30-year overhaul aims to clean up food
Cafes and restaurants with a good hygiene record will have fewer visits from health inspectors after the biggest overhaul of food safety regulations in 30 years.
Big changes were needed to the $22 billion industry, employing about 20 per cent of New Zealand workers, Food Safety Minister Kate Wilkinson said.
Regulations had not been thoroughly reviewed for more than 30 years. They imposed unnecessary costs on businesses and were not doing enough to protect consumers or reduce food poisoning, she said. There was also a lack of clarity in the roles of regulators, the Food Safety Authority and local authorities.
Under the changes, developed in the past two years, local councils will provide a "one-stop shop" for new businesses, and food safety advice.
The laws aim to make businesses take greater responsibility for safety and hygiene, rather than health inspectors identifying problems.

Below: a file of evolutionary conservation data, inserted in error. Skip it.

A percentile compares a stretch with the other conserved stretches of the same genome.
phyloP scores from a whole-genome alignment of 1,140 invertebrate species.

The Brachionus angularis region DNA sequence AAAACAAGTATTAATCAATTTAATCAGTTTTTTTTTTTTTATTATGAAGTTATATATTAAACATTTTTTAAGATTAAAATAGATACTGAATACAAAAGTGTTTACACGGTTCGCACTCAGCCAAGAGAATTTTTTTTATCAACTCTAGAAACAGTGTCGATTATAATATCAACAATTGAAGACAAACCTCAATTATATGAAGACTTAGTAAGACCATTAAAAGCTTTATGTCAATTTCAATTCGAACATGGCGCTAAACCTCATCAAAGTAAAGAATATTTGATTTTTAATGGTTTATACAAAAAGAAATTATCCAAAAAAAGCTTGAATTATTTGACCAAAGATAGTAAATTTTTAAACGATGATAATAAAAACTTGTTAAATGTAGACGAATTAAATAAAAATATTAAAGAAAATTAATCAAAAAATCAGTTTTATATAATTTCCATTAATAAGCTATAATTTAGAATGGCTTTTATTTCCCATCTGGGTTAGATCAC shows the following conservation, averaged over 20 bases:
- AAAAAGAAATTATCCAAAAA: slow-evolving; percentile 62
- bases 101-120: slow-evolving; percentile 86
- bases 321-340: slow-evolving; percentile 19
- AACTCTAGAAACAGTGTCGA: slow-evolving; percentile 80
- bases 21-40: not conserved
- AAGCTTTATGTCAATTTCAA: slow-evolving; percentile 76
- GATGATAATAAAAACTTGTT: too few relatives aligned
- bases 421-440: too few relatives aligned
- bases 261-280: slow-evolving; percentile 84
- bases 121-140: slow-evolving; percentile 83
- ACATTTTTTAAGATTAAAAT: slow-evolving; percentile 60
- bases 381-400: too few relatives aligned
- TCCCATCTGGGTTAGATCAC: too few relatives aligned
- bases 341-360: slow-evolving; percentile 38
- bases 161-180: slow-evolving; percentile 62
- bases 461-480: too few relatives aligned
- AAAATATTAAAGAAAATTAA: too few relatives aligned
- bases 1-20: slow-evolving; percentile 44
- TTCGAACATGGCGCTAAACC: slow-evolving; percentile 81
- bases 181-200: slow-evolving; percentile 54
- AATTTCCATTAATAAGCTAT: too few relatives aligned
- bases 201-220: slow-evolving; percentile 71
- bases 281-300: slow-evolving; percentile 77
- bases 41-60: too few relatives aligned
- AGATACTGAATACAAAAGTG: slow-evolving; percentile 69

The inspection regime will be scrapped in favour of "Food Control Plans", to be lodged with local councils. These will detail how certain foods, such as chicken, are to be cooked.
Businesses that filed adequate plans and passed routine audits would not be inspected as regularly as under the current system of snap inspections, Ms Wilkinson said. "It all depends on the risk factor. Some businesses that have lesser risk factors don't have to be inspected or audited as often so they will have less visits.
The legislation is due in Parliament late next year or early 2011.
The Dominion Post